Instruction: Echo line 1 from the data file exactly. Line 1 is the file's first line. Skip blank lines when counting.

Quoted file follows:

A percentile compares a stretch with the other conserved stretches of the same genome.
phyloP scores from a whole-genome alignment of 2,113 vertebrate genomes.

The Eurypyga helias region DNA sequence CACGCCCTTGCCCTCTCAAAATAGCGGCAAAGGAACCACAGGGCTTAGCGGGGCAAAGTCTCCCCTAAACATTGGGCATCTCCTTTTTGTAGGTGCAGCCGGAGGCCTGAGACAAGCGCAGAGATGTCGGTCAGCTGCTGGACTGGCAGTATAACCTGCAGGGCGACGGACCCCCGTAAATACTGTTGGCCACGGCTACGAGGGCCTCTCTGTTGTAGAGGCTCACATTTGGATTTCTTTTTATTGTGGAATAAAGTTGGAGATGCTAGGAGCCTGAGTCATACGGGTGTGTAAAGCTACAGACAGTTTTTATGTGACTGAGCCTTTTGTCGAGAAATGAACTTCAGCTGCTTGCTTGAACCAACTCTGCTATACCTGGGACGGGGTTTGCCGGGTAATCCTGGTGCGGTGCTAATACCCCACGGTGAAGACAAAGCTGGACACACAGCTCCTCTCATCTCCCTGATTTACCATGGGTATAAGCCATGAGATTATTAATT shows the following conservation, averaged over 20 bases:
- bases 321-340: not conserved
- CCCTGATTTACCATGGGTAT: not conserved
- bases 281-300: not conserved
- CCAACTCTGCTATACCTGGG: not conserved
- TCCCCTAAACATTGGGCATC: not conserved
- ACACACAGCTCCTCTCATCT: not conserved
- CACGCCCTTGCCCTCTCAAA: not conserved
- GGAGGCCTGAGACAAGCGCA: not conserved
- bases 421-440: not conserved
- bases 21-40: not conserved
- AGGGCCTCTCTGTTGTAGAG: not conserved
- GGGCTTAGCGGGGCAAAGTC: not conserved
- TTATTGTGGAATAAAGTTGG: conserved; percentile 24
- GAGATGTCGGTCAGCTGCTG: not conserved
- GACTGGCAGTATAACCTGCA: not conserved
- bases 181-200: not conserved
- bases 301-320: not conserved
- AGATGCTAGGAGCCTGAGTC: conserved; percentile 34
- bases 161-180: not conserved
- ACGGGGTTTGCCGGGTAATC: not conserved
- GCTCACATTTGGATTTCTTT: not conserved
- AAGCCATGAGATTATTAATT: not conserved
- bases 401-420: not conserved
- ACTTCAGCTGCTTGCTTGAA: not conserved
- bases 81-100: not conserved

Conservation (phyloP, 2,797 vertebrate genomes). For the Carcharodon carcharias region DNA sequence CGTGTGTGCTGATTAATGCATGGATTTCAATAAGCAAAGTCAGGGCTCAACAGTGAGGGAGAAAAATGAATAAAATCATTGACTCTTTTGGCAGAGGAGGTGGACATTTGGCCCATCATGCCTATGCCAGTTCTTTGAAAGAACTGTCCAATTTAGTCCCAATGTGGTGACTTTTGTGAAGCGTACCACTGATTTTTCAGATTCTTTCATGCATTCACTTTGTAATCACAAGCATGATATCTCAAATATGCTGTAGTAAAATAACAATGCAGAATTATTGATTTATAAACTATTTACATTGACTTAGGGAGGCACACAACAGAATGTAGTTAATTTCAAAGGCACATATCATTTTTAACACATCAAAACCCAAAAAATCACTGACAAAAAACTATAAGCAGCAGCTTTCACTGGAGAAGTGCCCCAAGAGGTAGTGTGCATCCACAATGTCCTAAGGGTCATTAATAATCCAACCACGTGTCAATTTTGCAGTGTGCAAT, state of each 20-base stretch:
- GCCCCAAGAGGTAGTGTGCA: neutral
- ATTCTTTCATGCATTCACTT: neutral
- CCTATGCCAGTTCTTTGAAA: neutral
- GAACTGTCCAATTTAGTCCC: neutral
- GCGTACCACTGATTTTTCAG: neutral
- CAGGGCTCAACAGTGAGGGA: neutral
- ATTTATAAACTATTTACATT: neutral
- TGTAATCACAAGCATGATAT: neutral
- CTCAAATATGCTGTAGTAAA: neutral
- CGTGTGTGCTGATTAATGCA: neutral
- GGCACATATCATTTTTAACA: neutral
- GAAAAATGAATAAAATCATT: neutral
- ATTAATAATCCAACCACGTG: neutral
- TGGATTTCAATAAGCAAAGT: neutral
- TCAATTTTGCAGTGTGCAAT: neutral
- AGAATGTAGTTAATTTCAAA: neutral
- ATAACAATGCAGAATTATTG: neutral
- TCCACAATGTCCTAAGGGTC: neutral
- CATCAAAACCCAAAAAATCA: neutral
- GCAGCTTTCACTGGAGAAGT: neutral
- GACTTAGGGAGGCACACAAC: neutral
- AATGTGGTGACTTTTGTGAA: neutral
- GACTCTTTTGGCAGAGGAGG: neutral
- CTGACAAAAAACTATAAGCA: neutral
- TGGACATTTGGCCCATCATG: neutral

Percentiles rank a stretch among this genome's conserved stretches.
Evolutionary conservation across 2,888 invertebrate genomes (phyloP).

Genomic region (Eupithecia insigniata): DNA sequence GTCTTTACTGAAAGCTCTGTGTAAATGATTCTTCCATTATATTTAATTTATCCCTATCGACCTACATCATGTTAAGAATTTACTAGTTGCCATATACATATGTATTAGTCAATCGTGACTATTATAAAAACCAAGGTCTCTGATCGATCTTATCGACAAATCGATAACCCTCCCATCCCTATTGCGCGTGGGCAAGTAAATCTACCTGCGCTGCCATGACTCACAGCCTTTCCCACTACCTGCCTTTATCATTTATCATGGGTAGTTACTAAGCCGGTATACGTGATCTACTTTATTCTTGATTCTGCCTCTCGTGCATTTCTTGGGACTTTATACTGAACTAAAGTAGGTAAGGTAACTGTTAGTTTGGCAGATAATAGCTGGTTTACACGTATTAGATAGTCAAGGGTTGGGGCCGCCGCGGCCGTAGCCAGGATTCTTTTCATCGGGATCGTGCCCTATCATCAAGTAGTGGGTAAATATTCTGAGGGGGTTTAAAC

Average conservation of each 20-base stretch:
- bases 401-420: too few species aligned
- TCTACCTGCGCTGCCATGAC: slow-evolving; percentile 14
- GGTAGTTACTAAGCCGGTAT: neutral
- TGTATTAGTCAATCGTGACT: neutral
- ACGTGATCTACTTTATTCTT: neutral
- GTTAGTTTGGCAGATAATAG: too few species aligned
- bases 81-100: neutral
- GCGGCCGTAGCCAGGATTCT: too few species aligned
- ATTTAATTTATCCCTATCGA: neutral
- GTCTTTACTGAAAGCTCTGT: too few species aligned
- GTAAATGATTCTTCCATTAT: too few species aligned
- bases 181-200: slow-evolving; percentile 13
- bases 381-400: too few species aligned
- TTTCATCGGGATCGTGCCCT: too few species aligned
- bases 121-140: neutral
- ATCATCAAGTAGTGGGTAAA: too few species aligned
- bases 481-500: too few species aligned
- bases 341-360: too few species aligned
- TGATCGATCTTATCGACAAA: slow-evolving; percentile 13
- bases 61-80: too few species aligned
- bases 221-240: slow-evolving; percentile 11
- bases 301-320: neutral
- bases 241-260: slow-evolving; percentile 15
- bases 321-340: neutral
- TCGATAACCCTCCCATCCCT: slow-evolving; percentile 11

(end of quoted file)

A percentile compares a stretch with the other conserved stretches of the same genome.